Inhibition of SIRT1 Catalytic Activity Increases p53 Acetylation but Does Not Alter Cell Survival following DNA Damage

Elixir Pharmaceuticals, Inc., One Kendall Square, Cambridge, MA 02139, USA.
Molecular and Cellular Biology (Impact Factor: 4.78). 02/2006; 26(1):28-38. DOI: 10.1128/MCB.26.1.28-38.2006
Source: PubMed


Human SIRT1 is an enzyme that deacetylates the p53 tumor suppressor protein and has been suggested to modulate p53-dependent functions including DNA damage-induced cell death. In this report, we used EX-527, a novel, potent, and specific small-molecule inhibitor of SIRT1 catalytic activity to examine the role of SIRT1 in p53 acetylation and cell survival after DNA damage. Treatment with EX-527 dramatically increased acetylation at lysine 382 of p53 after different types of DNA damage in primary human mammary epithelial cells and several cell lines. Significantly, inhibition of SIRT1 catalytic activity by EX-527 had no effect on cell growth, viability, or p53-controlled gene expression in cells treated with etoposide. Acetyl-p53 was also increased by the histone deacetylase (HDAC) class I/II inhibitor trichostatin A (TSA). EX-527 and TSA acted synergistically to increase acetyl-p53 levels, confirming that p53 acetylation is regulated by both SIRT1 and HDACs. While TSA alone reduced cell survival after DNA damage, the combination of EX-527 and TSA had no further effect on cell viability and growth. These results show that, although SIRT1 deacetylates p53, this does not play a role in cell survival following DNA damage in certain cell lines and primary human mammary epithelial cells.

Download full-text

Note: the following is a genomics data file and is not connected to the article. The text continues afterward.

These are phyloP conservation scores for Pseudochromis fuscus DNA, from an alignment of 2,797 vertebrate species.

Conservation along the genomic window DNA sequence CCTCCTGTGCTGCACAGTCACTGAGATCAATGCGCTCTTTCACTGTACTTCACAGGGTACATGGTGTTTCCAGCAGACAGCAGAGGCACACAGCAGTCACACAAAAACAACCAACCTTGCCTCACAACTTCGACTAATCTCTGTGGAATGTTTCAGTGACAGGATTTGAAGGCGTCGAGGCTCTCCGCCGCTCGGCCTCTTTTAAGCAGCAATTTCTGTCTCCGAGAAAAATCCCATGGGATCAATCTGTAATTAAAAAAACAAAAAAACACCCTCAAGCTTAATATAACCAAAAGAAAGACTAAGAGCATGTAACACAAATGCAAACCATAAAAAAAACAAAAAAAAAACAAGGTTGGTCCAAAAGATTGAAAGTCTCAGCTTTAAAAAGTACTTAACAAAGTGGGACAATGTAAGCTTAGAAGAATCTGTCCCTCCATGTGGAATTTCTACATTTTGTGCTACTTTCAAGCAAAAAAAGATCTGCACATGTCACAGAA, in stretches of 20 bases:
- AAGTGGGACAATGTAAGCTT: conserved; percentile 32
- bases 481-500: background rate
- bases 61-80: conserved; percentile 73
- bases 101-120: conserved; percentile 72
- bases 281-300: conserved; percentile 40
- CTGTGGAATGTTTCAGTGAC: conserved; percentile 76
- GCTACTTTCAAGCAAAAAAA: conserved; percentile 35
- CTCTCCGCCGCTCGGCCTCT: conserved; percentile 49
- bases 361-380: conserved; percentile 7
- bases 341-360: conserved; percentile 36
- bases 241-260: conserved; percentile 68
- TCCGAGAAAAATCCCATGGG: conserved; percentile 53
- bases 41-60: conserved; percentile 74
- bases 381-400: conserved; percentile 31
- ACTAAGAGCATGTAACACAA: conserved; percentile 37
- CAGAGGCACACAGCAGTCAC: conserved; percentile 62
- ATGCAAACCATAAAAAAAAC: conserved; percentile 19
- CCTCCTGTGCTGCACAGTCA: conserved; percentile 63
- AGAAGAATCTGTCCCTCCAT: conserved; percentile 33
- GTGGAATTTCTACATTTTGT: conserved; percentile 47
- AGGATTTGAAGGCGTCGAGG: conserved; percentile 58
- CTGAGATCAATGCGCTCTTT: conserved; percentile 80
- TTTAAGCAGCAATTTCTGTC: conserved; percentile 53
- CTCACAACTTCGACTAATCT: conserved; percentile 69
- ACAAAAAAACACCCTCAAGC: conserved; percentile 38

Available from: Jonathan M Solomon, Aug 10, 2015
5 Reads
  • Source
    • "EX-527 is cell-permeable and selectively inhibits SIRT1 by occupying the NAD + binding site (Gertz et al. 2013). EX-527 has a reported IC 50 of 98 nM in vivo (Napper et al. 2005) and 38 nM in vitro (Solomon et al. 2006), however, it has much lower potency against other sirtuin deacetylase family members and does not inhibit histone deacetylase (HDAC) up to 100 μM (Napper et al. 2005). EX-527 is therefore ideal for inhibiting SIRT1 without influencing other sirtuins which may influence metabolism. "
    [Show abstract] [Hide abstract]
    ABSTRACT: Silent information regulators (SIRT)s have been shown to deacetylate a range of metabolic enzymes, including those in glycolysis and the Krebs cycle, and thus alter their activity. SIRTs require NAD+ for their activity; this linking cellular energy status to enzyme activity. Here, to examine the impact of SIRT1 modulation on oxidative metabolism, we tested the effect of ligands which are either SIRT activating compounds (STACs; resveratrol and SRT1720) or inhibitors (STICs; EX527) on the metabolism of 13C-enriched substrates by Guinea pig brain cortical tissue slices using 13C and 1H NMR spectroscopy. Resveratrol increased lactate labelling but decreased incorporation of 13C into Krebs cycle intermediates consistent with effects on AMP-activated protein kinase (AMPK) and inhibition of the F0/F1ATPase. Testing resveratrol directly applied to astrocytes using a Seahorse analyzer found increased glycolytic shift and increased mitochondrial proton leak due to interactions of resveratrol with the mitochondrial electron transport chain. SRT1720, by contrast, stimulated incorporation of 13C into Krebs cycle intermediates and reduced incorporation into lactate, while the inhibitor EX527 paradoxically also increased Krebs cycle 13C incorporation. In summary, the various SIRT1 modulators show distinct, acute effects on oxidative metabolism. The strong effects of resveratrol on the mitochondrial respiratory chain and on glycolysis suggest caution should be used in attempts to increase bioavailability of this compound in the central nervous system.
    Journal of Neuroscience Research 02/2015; 93:1147-1156. DOI:10.1002/jnr.23570 · 2.59 Impact Factor
  • Source